Nelson Mandela observed, “Our children are our greatest treasure. They are our future. Those who abuse them tear at the fabric of our society and weaken our nation.”

That is what the T-TPLF is doing today, tearing the fabric of Ethiopian society by killing, jailing and torturing Ethiopia’s youth.

IV. Apartheid “Passbooks” and T-TPLF “identity cards”

The single most important factor in the struggle against apartheid regime in South Africa was the popular outrage against the “passbooks” Black South Africans were forced to carry and produce on order of any apartheid regime official.

The single most important tool in the South African apartheid regime’s control of the majority African population was the implementation of various “pass laws”.

In 1923, the pre-apartheid white minority regime passed the “Natives (Urban Areas) Act” instituting an internal passport system called “passes” and declaring  all urban areas in South Africa as “white”. Anyone without a pass would be arrested and sent to the rural areas.

In 1945, the Natives (Urban Areas) Consolidation Act was passed to impose “influx control” on black South Africans and established  “qualification” to reside legally in white urban areas.

In 1952, the Black (Natives) Laws Amendment Act prohibited stay for a black person in an urban area for more than 72 hours and required   all black people over the age of 16 to carry passes.  The Natives (Abolition of Passes and Co-ordination of Documents) Act of 1952   instituted one nationwide pass law, which made it compulsory for all black South Africans over the age of 16 to carry the “pass book” at all times within white areas.

The resistance to the “Pass Law” led to the massacre of dozens of Black South Africans in Sharpeville in March 1960 and imprisonment of tens of thousands. Resistance to pass laws increased throughout the 1970s and 1980s at great cost to life for Black South Africans.

I can confidently say that very, very few people know or understand the insidious nature of the T-TPLF identification card system in Ethiopia.

Indeed, I argue that the apartheid South African pass laws were relatively harmless compared to the T-TPLF identification card or what I would call silent pass book.

The South African apartheid passbook contained minimal amounts  of information on the bearer. The passbook required  the bearer’s photograph, full  name, place and date of birth, tribe, employment bureau, employer’s name and address, tax, homeland tax and other “particulars.  (To compare apartheid “passbook” and T-TPLF identity card/silent pass book,  click HERE .)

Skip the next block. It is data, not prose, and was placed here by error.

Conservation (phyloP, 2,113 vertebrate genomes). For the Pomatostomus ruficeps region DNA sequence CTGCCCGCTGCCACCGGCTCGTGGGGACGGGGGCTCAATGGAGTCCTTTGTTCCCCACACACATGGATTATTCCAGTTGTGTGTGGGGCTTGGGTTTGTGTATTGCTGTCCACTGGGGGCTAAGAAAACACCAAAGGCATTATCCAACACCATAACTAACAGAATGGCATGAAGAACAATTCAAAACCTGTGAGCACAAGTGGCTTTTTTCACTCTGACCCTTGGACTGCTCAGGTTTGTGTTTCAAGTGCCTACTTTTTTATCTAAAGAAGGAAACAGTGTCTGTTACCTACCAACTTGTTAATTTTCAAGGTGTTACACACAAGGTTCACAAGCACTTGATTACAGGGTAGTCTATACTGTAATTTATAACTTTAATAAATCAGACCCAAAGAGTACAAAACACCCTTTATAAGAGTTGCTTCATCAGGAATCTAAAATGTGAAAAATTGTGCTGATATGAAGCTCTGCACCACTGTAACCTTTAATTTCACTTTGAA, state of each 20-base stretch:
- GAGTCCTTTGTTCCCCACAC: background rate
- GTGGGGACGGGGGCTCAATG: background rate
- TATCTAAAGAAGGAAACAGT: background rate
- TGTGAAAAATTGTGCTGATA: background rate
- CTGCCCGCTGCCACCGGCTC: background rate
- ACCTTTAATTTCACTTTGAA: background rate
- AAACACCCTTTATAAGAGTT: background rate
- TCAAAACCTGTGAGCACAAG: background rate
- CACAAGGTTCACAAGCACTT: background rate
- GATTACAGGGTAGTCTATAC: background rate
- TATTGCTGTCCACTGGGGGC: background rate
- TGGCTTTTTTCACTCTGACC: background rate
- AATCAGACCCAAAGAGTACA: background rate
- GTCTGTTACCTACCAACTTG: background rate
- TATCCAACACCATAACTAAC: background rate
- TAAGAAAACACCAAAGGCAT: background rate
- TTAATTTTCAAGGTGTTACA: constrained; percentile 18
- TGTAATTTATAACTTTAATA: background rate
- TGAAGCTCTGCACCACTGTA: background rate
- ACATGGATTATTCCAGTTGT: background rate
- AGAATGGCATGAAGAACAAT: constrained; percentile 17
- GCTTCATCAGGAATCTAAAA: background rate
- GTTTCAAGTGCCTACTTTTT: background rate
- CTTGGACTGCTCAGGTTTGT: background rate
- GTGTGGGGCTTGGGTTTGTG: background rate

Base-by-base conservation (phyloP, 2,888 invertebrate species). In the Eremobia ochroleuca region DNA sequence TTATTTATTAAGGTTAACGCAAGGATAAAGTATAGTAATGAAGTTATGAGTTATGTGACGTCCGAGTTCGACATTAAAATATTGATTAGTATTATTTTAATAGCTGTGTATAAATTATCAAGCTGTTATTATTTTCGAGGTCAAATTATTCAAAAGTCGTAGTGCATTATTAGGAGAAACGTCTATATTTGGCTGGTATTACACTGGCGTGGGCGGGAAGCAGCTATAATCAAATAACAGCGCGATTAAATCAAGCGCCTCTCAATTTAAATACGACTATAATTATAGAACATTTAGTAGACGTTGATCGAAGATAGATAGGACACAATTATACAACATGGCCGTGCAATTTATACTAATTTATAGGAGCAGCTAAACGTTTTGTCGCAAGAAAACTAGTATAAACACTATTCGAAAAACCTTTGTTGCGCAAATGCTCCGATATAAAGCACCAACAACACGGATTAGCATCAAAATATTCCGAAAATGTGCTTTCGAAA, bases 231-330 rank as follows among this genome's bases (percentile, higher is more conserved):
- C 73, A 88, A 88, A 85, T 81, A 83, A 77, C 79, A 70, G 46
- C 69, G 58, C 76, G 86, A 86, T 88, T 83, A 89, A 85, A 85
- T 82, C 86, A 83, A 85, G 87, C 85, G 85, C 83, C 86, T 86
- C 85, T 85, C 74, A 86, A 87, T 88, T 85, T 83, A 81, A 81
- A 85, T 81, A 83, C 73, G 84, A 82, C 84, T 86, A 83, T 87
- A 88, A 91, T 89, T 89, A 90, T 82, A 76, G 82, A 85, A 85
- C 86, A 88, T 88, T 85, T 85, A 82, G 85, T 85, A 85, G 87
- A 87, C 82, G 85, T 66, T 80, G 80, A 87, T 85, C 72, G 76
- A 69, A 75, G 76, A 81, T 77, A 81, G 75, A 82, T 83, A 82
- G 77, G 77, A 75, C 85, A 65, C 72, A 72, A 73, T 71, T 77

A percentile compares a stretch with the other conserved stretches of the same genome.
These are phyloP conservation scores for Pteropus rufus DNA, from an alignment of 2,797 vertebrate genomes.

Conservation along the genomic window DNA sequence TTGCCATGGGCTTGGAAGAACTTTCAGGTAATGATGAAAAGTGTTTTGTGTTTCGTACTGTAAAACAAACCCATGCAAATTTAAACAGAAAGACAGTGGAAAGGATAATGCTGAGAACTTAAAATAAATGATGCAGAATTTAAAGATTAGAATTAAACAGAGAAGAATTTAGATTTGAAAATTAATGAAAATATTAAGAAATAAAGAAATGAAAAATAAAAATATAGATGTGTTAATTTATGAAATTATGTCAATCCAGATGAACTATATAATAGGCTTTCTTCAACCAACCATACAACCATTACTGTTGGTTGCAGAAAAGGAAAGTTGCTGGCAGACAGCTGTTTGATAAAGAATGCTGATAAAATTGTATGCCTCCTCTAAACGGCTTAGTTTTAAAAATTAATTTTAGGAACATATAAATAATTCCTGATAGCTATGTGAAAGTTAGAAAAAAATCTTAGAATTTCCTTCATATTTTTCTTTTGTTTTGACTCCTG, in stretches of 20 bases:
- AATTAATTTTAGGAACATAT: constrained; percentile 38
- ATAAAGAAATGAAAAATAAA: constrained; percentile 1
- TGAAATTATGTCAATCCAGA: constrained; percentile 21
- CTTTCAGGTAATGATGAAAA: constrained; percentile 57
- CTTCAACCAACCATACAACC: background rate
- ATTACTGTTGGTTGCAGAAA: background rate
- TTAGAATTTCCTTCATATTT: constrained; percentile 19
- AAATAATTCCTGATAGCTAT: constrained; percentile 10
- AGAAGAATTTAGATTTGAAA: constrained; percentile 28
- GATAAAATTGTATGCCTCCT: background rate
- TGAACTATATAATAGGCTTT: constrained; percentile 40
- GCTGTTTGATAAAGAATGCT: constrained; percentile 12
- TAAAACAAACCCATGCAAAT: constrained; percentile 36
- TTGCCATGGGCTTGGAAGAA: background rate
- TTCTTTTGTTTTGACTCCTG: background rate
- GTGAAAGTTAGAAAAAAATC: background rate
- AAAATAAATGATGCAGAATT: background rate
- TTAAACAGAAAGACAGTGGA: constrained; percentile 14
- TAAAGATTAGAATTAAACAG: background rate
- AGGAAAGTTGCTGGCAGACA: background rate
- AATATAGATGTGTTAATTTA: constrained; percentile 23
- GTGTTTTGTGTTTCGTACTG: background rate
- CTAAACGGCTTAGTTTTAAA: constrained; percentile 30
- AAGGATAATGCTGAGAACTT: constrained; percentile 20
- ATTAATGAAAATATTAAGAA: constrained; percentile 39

The T-TPLF identity card (silent passbook) however collects incredibly massive amounts of personal information which has NO other purpose but to facilitate total control and surveillance of each citizen.

The T-TPLF silent pass book requires information including the 1) person’s name, 2) mother’s name, 3) date and year of birth, 4) place of birth, 5) designated kilil area, 6) district (wereda), 7) kebele(sub-district),  8) gender, 9) ethnicity (be-her), 10) current residence, 11) kilil of current residence, 12) district (wereda) of current residence, 13) kebele (sub-district) of current residence, 14) house number, 15) profession, 16) employer, 17) telephone number, 15) emergency contact name, 16) contact’s district, 17) contact’s kebele, 18) contact’s house number, 19) contact’s telephone number, 20) contact’s date identity card issued, 21) authority who issued identity card, 22) valid date of card and 23) a photograph.

Why would the T-TPLF require such extraordinarily detailed information on each citizen? Simple. For no other reason but to control, monitor, regulate, restrict, manipulate, register, document, regiment, dominate, subjugate, and rule with an iron fist.

There is no reason or rhyme to collecting such detailed information on citizens unless there is an evil plan behind it all.  I will defer extensive discussion of this issue for a later time.  But see my February 2013 commentary, “Ethiopia: The Prototype Police State”, and March 2014 commentary , “‘Nineteen Eighty-Four’” in 2014 Ethiopiana”, among others.)

When I say the T-TPLF runs a police state, some people suggest I am exaggerating and saying things  because I do not like the T-TPLF.

The fact of the matter is that there is NO country in the world that collects or requires citizens to provide such detailed information about themselves. NONE!

The T-TPLF runs a police state in Ethiopia.

The T-TPLF identity card (silent passbook) is a “hand grenade” carried by every Ethiopian whose trigger pin can be pulled by any T-TPLF authority.

Again, some may say I exaggerate when I say the T-TPLF is the apotheoses of evil, the deification of evil on earth.

As we say in the legal profession, “res ipsa loquitur” (“the thing (evidence) speaks for itself”). The silent pass book speaks for itself.

Now, the truth about the T-TPLF’s silent passbook is out what should “WE” do about it?

To be continued next week…

[1] I use the phrase “leaderless youth movement” to indicate the widespread use of nonviolent resistance  and civil disobedience by loosely organized and coordinated independent groups who broadly share the same objectives without an identifiable command and control structure).